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As I understand it, pretty much everybody uses the "Babylonian/sexagesimal" time format: 12/24 hours in a day, 60 minutes in an hour and 60 seconds in a minute.

Have there been alternative systems to accurately tell time? Or maybe there are still some in existence?

By "accurately" I mean that one can tell an exact time, i.e. not the "some time during the morning"-type. Also, let's exclude inventions that were never properly used over a longer period, e.g. decimal time during the French Revolution.

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    $\begingroup$ Would the four-section Thai system of telling time be an answer? Telling minutes and seconds in Thai is as usual. $\endgroup$
    – bytebuster
    Mar 10, 2016 at 10:21
  • $\begingroup$ There's the Swahili clock: google.com/#q=swahili+clock $\endgroup$
    – Yellow Sky
    Mar 10, 2016 at 10:25
  • $\begingroup$ The 12/24 part is not exclusively Babylonian, ancient Egyptians and Chinese also had this division, for different reasons, and independently of Babylonians. hsm.stackexchange.com/questions/2876/… $\endgroup$
    – Conifold
    Mar 11, 2016 at 19:42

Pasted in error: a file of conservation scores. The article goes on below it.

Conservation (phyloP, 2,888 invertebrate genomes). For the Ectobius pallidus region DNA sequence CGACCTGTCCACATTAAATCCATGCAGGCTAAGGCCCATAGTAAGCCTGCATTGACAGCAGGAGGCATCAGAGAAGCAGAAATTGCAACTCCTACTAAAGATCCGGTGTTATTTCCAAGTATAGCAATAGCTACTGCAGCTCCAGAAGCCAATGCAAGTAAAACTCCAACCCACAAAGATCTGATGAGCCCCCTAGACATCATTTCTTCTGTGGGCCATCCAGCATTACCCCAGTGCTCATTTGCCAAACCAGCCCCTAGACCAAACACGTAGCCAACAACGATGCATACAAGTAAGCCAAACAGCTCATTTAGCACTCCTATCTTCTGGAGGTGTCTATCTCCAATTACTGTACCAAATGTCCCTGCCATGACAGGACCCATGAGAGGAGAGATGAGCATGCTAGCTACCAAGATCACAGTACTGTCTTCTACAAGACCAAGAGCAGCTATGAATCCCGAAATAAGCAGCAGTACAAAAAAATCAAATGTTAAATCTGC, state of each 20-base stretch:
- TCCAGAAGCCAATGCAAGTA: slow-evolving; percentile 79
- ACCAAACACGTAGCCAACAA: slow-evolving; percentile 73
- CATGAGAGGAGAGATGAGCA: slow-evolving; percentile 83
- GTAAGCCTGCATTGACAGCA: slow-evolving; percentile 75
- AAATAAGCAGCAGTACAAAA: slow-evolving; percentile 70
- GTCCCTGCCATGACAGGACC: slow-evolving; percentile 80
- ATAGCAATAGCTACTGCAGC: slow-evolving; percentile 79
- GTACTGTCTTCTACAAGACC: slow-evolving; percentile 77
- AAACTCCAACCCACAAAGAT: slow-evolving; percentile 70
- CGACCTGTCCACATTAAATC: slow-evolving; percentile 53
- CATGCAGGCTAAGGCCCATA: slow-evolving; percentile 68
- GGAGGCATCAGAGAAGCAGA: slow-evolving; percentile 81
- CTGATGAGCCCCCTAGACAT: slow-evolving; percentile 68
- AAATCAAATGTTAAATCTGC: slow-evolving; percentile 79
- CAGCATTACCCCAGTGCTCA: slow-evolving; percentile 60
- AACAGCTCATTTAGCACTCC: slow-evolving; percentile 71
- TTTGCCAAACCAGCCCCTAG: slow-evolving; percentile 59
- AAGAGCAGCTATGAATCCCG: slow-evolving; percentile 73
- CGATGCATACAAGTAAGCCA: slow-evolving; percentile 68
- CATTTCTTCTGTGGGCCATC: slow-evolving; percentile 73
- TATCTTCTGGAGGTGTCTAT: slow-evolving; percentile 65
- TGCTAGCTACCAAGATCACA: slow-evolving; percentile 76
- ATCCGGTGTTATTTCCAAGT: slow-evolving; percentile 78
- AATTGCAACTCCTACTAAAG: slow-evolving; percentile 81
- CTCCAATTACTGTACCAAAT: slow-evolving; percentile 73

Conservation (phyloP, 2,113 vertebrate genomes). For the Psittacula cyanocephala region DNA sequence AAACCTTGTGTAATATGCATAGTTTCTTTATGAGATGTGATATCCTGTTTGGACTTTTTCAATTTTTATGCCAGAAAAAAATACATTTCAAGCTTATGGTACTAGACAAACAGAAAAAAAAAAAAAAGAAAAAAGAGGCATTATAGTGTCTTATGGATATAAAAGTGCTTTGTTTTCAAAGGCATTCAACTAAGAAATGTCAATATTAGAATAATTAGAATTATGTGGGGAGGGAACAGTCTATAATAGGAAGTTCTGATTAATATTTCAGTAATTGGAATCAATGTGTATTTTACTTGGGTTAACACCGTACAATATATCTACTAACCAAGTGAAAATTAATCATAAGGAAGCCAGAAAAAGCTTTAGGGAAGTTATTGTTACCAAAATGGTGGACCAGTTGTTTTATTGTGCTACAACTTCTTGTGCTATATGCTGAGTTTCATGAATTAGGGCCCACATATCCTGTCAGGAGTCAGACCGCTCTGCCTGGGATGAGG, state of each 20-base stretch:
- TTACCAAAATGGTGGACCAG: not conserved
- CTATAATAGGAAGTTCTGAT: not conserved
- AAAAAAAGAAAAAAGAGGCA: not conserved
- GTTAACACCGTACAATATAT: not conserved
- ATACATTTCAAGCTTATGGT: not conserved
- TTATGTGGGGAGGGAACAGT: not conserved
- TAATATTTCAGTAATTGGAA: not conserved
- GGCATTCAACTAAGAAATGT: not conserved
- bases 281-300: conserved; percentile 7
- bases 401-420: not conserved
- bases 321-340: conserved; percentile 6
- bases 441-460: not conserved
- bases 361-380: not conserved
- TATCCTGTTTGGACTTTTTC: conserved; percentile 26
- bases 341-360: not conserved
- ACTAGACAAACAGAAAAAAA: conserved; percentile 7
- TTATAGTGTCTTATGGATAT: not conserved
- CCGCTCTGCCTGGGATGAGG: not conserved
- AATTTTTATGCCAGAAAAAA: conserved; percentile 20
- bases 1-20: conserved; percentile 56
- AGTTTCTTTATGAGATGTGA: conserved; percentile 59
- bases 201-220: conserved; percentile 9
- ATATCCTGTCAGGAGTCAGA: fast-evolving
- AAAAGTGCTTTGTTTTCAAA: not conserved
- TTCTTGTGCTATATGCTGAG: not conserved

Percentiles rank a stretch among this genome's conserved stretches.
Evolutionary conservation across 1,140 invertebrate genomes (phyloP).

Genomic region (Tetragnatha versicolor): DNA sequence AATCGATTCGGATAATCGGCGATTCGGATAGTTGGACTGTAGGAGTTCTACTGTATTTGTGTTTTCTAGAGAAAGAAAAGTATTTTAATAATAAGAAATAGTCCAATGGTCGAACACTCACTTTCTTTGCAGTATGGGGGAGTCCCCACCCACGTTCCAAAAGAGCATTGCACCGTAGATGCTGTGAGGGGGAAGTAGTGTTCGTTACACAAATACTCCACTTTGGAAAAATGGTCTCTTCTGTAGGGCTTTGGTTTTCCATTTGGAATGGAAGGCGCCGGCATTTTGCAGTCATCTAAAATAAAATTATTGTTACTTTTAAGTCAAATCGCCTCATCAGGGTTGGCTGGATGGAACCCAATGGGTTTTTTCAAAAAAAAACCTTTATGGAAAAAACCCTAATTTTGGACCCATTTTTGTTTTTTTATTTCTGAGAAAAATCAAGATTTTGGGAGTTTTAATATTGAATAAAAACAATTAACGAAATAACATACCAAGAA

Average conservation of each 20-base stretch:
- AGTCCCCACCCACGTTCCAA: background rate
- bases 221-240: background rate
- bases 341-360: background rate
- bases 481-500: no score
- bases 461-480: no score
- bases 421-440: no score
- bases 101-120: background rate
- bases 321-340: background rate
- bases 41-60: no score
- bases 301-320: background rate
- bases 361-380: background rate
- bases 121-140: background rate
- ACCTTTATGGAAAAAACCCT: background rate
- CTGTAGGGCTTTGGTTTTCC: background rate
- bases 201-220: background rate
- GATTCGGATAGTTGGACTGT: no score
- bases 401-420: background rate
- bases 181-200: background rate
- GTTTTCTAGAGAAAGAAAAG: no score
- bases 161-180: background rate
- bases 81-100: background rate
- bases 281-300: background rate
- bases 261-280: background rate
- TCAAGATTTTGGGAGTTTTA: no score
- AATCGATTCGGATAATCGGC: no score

• $\begingroup$ @yellow sky: it would be interesting if you could elaborate a bit more - it seemed to me, that they still used a 24 hour division, though - or did I misunderstand this? $\endgroup$
    – Gerhard
    Mar 11, 2016 at 20:10
  • $\begingroup$ Swahili time is just the 24 hour system but starting at sunrise rather than midnight. There's also the Bohemian time (which is shown on the famous clock in Prague) that starts half an hour after sunset but the hours are the same length as hours, so in autumn the day is slightly shorter than 24 hours and in spring a few minutes longer. But it's still based on the 24h system. $\endgroup$ Dec 3, 2021 at 8:57

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"Swahili time" is essentially the same as contemporary standard time, synchronized at sunrise / sunset (6:00), so it has the same 12/24 system. There is a Chinese time unit the ke, 14.4 minutes, but it apparently co-existed with a duodecimal system so one can suspect that it was added to a duodecimal system, used exclusively (as far as I can determine) with months.